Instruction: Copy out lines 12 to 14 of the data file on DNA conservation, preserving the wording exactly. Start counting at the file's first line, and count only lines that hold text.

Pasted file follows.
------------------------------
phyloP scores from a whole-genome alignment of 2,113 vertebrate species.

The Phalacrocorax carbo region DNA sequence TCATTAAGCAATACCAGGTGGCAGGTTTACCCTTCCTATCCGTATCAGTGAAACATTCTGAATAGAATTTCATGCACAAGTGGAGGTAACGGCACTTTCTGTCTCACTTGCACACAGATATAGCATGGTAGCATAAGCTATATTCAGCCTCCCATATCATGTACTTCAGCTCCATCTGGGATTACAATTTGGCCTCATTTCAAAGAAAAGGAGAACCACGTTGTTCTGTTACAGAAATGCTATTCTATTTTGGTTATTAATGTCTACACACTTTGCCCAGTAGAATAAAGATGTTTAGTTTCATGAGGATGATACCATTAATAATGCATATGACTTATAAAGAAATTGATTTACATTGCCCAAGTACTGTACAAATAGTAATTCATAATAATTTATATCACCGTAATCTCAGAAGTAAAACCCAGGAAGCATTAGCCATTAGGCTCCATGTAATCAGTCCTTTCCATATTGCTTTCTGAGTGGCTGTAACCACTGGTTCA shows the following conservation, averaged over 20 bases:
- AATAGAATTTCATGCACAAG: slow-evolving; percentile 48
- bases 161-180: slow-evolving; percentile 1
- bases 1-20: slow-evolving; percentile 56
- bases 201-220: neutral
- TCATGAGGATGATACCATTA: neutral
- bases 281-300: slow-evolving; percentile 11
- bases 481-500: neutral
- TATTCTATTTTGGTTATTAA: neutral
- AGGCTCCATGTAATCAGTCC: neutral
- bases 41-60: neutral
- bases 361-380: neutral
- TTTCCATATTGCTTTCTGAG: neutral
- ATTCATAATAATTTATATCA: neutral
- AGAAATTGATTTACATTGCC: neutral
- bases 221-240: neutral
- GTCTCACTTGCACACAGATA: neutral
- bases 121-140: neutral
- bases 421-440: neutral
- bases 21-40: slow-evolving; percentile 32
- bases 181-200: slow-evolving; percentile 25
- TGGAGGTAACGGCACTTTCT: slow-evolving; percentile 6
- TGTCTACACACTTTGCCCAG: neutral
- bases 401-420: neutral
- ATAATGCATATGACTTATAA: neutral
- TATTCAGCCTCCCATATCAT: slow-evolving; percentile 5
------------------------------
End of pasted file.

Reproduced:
- bases 41-60: neutral
- bases 361-380: neutral
- TTTCCATATTGCTTTCTGAG: neutral